We decided to get a new puppy. Some of you are gasping with horror and some with glee. We lost our faithful dog Bailey last year, and it was time.

So we went to a place in Southeast Massachusetts and met the most fantastic woman with puppies. And the puppies looked fantastic. One of them called out to us, and we fell in love. He would be ready to join our household in just a few weeks.

When we came from England, we brought old, well-trained dogs with us. Now we were going to be wiping up pee and picking up poop and training this wee creature to do those things outside. But we were all in.

Will, our other dog, was a bit of a question. Would he accept a puppy? We had visions of him picking up the puppy in his massive mouth and carrying him around. That’s what golden retrievers do. Retrieve things.

In a strange way, the weeks of anticipation of this puppy made all of us feel healthier. Even the thought of something can make you healthier, and I don’t think it’s merely the power of positive thinking. These good things in our heads can make us physiologically healthier.

“No health without mental health.” This rallying cry of many medical and behavioral health professionals is becoming something of an ambition for our organization. In the absence of a sense of well-being and connection and responsibility and hope and possibility, the strange bedfellows of nervousness and excitement about what is to come contribute to improving our mental health. We can be incredibly physically fit, but people find true health because of emotional well-being.

At South Shore Mental Health, we do want to create a shared ambition that there is no health without mental health. If someone goes to a primary care provider or the hospital or even gets in trouble with the police, those are all places where there are opportunities to talk about no health without mental health. Our services are starting to craft an aspiration where we all embrace this idea wherever we reach into the community.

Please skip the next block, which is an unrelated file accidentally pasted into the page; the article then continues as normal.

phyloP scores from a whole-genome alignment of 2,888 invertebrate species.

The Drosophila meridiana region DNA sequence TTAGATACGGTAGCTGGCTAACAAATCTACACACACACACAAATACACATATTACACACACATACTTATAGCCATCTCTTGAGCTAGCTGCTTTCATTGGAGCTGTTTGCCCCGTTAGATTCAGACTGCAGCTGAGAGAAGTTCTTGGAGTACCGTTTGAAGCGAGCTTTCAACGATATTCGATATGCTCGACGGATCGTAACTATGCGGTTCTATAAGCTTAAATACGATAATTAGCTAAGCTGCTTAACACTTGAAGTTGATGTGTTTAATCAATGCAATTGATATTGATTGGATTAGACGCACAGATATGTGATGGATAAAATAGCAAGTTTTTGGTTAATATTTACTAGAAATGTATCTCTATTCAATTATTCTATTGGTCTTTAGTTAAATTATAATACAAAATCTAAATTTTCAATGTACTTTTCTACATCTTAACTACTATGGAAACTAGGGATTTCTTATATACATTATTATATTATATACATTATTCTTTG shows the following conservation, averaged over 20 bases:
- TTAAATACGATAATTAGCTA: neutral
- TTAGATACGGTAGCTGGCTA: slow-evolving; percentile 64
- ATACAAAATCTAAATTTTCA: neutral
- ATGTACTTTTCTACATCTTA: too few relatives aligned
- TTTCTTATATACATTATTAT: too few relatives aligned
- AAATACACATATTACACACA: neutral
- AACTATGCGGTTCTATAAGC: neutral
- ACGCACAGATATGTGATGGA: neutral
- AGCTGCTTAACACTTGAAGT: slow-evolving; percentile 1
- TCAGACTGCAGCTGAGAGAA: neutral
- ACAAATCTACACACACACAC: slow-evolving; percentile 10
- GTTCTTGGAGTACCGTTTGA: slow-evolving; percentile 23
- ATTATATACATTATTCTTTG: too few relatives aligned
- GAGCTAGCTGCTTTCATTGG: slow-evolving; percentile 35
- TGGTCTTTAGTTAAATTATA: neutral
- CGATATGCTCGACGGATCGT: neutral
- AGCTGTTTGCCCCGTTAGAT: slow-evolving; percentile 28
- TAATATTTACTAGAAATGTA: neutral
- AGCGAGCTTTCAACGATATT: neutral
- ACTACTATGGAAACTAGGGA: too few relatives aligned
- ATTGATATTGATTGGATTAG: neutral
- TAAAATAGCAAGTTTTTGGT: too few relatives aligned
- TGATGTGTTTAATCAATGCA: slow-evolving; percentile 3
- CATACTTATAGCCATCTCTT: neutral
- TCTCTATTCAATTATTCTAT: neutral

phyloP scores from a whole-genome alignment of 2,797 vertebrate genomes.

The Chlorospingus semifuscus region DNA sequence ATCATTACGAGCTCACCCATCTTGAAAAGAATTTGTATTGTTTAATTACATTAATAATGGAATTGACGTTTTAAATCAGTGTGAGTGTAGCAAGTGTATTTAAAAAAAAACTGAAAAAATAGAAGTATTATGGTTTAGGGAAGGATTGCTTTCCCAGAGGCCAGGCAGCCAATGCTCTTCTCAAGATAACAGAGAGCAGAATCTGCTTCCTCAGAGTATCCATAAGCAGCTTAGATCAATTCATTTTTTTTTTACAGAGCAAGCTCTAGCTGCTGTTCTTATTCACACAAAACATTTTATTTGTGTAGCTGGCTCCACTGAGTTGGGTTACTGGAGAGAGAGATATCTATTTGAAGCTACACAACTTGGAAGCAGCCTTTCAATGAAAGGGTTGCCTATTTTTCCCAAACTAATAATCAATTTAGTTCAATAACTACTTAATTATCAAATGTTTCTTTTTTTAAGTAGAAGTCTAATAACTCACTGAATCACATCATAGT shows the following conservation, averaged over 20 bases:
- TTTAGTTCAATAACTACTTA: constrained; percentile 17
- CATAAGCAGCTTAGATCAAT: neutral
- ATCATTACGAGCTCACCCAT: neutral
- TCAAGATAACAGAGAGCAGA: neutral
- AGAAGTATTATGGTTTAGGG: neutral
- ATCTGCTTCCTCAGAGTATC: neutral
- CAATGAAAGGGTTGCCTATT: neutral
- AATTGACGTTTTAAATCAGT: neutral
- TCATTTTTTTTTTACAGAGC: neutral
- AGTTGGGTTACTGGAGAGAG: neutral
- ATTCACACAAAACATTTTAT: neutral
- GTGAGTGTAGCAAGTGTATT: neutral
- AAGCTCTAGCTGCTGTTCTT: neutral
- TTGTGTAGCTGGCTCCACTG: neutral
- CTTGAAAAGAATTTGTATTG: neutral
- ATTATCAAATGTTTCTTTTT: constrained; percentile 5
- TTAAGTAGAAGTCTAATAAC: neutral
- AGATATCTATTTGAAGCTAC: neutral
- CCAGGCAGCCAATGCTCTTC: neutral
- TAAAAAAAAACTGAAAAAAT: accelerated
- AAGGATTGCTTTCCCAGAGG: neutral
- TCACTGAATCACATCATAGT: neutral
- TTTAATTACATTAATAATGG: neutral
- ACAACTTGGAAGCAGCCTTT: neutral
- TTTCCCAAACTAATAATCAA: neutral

The most certain way to increase levels of mental health in our community is of course to buy everyone a golden retriever puppy. If we can’t do that, we can seek other ways to connect them to experiences that bring them hope.

Our puppy is named for Sir Matt Busby, famous for coaching my beloved Manchester United team from the late 1950s to early 1970s. In that era they were known as the “Busby Babes.” In 1958, just after qualifying for the semifinals of the European Cup, eight members of the team died in a plane crash leaving Munich. But Busby rebuilt the team and ten years later, with a team that included two players who survived the crash, they did win the European Cup. It might be a lot to put on a puppy to honor both the tragedy and the rebuilding, but he’ll grow into it.

That’s what hope does.

Now if you’ll excuse me, I think it’s my turn for pee duty.